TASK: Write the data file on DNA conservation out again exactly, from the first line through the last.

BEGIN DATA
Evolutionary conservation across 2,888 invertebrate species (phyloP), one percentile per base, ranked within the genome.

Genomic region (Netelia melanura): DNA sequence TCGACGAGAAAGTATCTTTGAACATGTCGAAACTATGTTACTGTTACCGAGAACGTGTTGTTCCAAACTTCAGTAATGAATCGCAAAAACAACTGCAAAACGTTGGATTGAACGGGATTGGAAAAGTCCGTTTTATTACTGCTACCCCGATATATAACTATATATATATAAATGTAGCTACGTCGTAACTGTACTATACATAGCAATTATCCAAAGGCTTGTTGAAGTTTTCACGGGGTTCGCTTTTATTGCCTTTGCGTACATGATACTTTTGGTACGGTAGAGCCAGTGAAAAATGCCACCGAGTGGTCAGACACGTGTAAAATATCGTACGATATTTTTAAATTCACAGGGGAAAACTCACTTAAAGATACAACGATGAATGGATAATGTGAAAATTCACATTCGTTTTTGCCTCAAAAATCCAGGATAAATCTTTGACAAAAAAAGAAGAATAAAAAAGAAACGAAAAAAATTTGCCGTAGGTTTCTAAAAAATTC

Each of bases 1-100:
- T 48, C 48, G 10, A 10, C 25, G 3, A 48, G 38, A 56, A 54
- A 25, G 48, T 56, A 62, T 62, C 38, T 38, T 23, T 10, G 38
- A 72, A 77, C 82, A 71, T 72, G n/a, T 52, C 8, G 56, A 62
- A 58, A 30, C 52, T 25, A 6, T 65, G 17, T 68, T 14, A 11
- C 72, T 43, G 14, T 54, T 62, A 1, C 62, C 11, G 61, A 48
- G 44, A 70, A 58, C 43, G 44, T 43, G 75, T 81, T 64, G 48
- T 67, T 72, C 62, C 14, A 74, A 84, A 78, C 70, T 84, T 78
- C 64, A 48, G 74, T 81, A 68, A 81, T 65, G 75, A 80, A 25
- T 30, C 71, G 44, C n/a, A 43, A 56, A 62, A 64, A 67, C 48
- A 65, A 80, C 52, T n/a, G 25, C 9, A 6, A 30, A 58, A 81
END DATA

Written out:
Evolutionary conservation across 2,888 invertebrate species (phyloP), one percentile per base, ranked within the genome.

Genomic region (Netelia melanura): DNA sequence TCGACGAGAAAGTATCTTTGAACATGTCGAAACTATGTTACTGTTACCGAGAACGTGTTGTTCCAAACTTCAGTAATGAATCGCAAAAACAACTGCAAAACGTTGGATTGAACGGGATTGGAAAAGTCCGTTTTATTACTGCTACCCCGATATATAACTATATATATATAAATGTAGCTACGTCGTAACTGTACTATACATAGCAATTATCCAAAGGCTTGTTGAAGTTTTCACGGGGTTCGCTTTTATTGCCTTTGCGTACATGATACTTTTGGTACGGTAGAGCCAGTGAAAAATGCCACCGAGTGGTCAGACACGTGTAAAATATCGTACGATATTTTTAAATTCACAGGGGAAAACTCACTTAAAGATACAACGATGAATGGATAATGTGAAAATTCACATTCGTTTTTGCCTCAAAAATCCAGGATAAATCTTTGACAAAAAAAGAAGAATAAAAAAGAAACGAAAAAAATTTGCCGTAGGTTTCTAAAAAATTC

Each of bases 1-100:
- T 48, C 48, G 10, A 10, C 25, G 3, A 48, G 38, A 56, A 54
- A 25, G 48, T 56, A 62, T 62, C 38, T 38, T 23, T 10, G 38
- A 72, A 77, C 82, A 71, T 72, G n/a, T 52, C 8, G 56, A 62
- A 58, A 30, C 52, T 25, A 6, T 65, G 17, T 68, T 14, A 11
- C 72, T 43, G 14, T 54, T 62, A 1, C 62, C 11, G 61, A 48
- G 44, A 70, A 58, C 43, G 44, T 43, G 75, T 81, T 64, G 48
- T 67, T 72, C 62, C 14, A 74, A 84, A 78, C 70, T 84, T 78
- C 64, A 48, G 74, T 81, A 68, A 81, T 65, G 75, A 80, A 25
- T 30, C 71, G 44, C n/a, A 43, A 56, A 62, A 64, A 67, C 48
- A 65, A 80, C 52, T n/a, G 25, C 9, A 6, A 30, A 58, A 81